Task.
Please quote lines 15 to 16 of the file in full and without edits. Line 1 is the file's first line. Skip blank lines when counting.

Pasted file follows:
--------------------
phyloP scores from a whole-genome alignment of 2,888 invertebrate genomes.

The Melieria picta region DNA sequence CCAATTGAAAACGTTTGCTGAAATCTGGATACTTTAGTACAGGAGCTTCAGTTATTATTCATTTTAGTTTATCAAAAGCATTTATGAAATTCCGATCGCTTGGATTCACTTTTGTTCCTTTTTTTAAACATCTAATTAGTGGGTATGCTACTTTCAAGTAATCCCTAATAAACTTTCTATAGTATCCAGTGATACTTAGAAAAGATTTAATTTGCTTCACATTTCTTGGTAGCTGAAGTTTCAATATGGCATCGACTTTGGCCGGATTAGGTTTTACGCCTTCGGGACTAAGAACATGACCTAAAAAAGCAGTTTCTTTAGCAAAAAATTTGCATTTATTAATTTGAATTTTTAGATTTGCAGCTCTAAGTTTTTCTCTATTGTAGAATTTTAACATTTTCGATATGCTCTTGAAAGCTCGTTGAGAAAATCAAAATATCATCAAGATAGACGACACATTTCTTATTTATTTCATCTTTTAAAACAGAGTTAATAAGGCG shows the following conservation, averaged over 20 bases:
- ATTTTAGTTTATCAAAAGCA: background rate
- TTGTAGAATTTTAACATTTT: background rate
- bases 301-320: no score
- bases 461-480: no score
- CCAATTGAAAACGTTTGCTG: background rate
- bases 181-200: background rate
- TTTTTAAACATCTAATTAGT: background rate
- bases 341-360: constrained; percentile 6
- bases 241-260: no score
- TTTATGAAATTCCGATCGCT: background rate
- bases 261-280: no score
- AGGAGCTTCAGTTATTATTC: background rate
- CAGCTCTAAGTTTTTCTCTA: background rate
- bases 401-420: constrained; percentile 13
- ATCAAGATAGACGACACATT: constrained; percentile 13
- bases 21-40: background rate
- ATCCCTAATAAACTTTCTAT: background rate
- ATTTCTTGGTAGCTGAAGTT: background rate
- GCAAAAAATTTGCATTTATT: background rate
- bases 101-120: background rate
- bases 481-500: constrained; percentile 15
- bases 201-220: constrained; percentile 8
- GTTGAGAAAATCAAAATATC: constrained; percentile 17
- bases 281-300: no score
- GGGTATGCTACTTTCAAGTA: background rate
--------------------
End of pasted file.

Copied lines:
- CAGCTCTAAGTTTTTCTCTA: background rate
- bases 401-420: constrained; percentile 13